What is an illocutionary act?

What is an illocutionary act?

In The Office skit below, Michael Scott is attempting to imitate a Southern American accent for a game. He tries to sound Southern by saying “I do declare” at the end of each sentence.

As Michael Scott is using it, “I do declare” is an exclamatory embellishment rather than an illocutionary act. The character of Ryan Howard points out that Michael doesn’t need to say “I do declare” at the end of every sentence because any time he says something it means he’s declaring it. The words are comically redundant.

An illocutionary act is terminology from the field of linguistics (pragmatics) and describes words which perform some sort of act in themselves.

How do you perform the act of firing someone? By saying, “You’re fired!”

How do you marry a couple? By saying, “I pronounce you husband and husband” or “wife and wife”.

How do you promise something? By saying, “I promise.”

In these situations, to say is to do. In order to work with illocutionary force, words must be explicit, understood by all, and said in a relevant context. Saying “You’re fired!” has no illocutionary force if the person saying it is not the addressee’s employer or if it’s said as part of a game.

The writers of The Office invert the gag in a different skit, in which Michael Scott thinks ‘declaring’ bankruptcy is an illocutionary act when it is not. At least, not when you say it in the context of complaining at work about your personal finances.

Humour from The Office shows that we all have an intuitive understanding of an illocutionary act, even if we don’t know what that act is called in the field of pragmatics. Writers of The Office created comedy from Michael Scott’s misunderstanding of what we all know to be true about how language works in practice.

The writers of American sitcom Modern Family also created an illocutionary act gag when Phil Dunphy married Luke and Manny by explaining to them both how to officiate at a wedding.

The term illoucationary act was introduced into linguistics by John Austin. In 1962 he published a book called How To Do Things With Words. A different John (John Searle) later built on Austin’s concept. For John Searle, ‘illocutionary act’ is synonymous with ‘speech act’. Frankly, ‘speech act’ is easier to remember.

But the concept is a necessary and useful one, not just in storytelling and in humour writing but in daily life. If we have the name to describe illocutionary acts when we hear them, we are in a stronger position to see hate speech for what it is. Hate speech can guise itself as smalltalk and humour among friends and acquaintances.

Hate speech is an illocutionary act because the act of saying something can incite hatred.

THE ILLOCUATIONARY ACTS OF IDENTITY
https://twitter.com/AidanTheJester/status/1516530600169119750
“I want to be trans.” Then you ARE trans… There are 0 cis people who want to be trans.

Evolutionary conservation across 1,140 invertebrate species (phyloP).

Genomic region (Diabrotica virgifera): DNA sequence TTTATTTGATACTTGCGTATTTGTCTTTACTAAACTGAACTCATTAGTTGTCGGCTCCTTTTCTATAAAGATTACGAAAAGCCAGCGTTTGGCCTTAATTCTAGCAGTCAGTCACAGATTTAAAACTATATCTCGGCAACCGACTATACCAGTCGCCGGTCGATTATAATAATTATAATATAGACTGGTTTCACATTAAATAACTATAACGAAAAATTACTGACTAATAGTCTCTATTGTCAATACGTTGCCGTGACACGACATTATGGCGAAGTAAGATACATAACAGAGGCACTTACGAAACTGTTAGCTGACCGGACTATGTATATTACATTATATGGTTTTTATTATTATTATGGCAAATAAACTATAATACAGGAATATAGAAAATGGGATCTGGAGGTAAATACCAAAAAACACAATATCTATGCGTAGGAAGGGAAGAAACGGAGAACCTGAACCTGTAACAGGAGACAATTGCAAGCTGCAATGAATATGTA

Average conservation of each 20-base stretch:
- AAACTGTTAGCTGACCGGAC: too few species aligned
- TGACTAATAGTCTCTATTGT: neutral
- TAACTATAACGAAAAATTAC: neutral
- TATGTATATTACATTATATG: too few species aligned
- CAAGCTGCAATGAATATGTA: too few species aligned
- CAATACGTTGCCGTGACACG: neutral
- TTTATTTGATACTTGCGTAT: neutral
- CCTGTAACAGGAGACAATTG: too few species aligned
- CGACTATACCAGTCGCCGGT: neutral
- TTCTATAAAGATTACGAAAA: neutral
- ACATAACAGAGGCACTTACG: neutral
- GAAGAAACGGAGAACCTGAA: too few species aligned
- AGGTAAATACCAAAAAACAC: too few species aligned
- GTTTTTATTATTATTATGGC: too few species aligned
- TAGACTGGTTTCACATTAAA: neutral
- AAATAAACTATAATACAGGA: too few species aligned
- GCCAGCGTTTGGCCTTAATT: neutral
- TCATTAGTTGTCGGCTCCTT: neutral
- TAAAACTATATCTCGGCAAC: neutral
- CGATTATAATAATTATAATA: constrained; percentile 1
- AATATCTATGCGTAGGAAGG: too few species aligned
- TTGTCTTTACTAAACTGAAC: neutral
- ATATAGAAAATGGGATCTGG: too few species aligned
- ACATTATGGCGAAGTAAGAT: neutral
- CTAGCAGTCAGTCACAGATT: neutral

The same applies to other gender and sexuality identities.

THE ILLOCUTIONARY ACTS OF WAR

Fast forward to 2022, and many people are wondering why a no-fly zone cannot be declared over Ukraine to assist in the resistance against Russian oligarchs. To declare a no-fly zone is an illocutionary act with one of the most dire consequences, precisely because the declaration itself does nothing. A declaration of ‘no-fly’ does not set up a force-field, or a Stephen King dome, in which Russia is now unable to fly over Ukraine to drop missiles from the air. Declaration of a no-fly zone means that once the declaration is flouted, the world is officially at war.

MAGIC WORDS AS ILLOCUTIONARY ACTS

In fantasy, Abracadabra (and various equivalents) serve as illocutionary acts. Saying them makes something happen.

Today, Papa has decided to say plainly what he thinks: that his children are pigs, that the neighbor is an old goat … And immediately, all turn into animals!

TERM FROM THE SAME FAMILY

PERLOCUTIONARY ACT: (of a speech act) producing an effect upon the listener, as in persuading, frightening, amusing, or causing the listener to act.

Austin distinguished the act performed in saying certain words (the ‘illocutionary’ act) from the later effects achieved by saying them, (the ‘perlocutionary’ act).

These categories are not entirely distinct from one another. A word like ‘promote’ can be both illocutionary and perlocutionary.

‘Promote ’is a verb that straddles both sides of Austin’s distinction. The word has a perlocutionary, causal sense, and an illocutionary, constitutive sense. When smoking promotes cancer, it causes it. When tobacco companies promote smoking, they advocate it. By advocating smoking, they also cause it, since their advocacy brings about aneffect, namely that people smoke. So hate speech ‘promotes’ hatred in both illocutionary and perlocutionary ways: it advocates and causes hatred.

Beyond Belief: Pragmatics in Hate Speech and Pornography

It’s equally important to understand a perlocutionary speech act because some individuals will try to wriggle out of damaging speech by arguing that they are not ‘actually telling someone to shoot someone else’, yet their words are achieving ‘later effects’.

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